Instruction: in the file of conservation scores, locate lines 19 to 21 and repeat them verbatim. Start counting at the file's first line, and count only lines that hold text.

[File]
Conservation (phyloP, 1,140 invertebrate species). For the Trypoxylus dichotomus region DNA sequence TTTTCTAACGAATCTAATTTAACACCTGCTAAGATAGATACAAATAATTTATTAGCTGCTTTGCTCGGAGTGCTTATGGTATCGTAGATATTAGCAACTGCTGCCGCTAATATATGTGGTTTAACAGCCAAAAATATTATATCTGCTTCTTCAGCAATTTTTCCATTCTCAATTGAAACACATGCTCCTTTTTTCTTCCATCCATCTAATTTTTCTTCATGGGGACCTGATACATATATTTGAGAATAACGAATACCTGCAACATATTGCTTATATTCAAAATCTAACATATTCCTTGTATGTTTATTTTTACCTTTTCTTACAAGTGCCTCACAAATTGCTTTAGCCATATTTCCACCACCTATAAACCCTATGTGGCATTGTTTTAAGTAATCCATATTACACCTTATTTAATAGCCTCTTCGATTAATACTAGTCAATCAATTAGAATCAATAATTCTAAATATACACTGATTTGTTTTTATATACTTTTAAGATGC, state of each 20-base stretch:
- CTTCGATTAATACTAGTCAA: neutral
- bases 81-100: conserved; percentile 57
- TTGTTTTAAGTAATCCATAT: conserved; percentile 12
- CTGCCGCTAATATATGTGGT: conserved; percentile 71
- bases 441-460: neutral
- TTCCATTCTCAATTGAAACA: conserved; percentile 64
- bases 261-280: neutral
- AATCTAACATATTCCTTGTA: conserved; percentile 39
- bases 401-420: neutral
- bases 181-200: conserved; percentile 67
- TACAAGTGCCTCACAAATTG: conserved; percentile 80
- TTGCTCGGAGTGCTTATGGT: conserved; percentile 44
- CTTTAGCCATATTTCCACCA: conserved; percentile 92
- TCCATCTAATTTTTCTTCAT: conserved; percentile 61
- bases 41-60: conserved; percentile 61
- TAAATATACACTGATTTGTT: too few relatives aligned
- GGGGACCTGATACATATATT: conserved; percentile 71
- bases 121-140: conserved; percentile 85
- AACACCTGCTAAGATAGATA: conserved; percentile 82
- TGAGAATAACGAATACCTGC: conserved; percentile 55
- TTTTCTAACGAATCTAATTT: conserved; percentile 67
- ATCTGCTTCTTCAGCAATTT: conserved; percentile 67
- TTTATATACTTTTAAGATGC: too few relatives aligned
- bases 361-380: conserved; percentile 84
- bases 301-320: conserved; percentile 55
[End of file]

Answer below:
- bases 121-140: conserved; percentile 85
- AACACCTGCTAAGATAGATA: conserved; percentile 82
- TGAGAATAACGAATACCTGC: conserved; percentile 55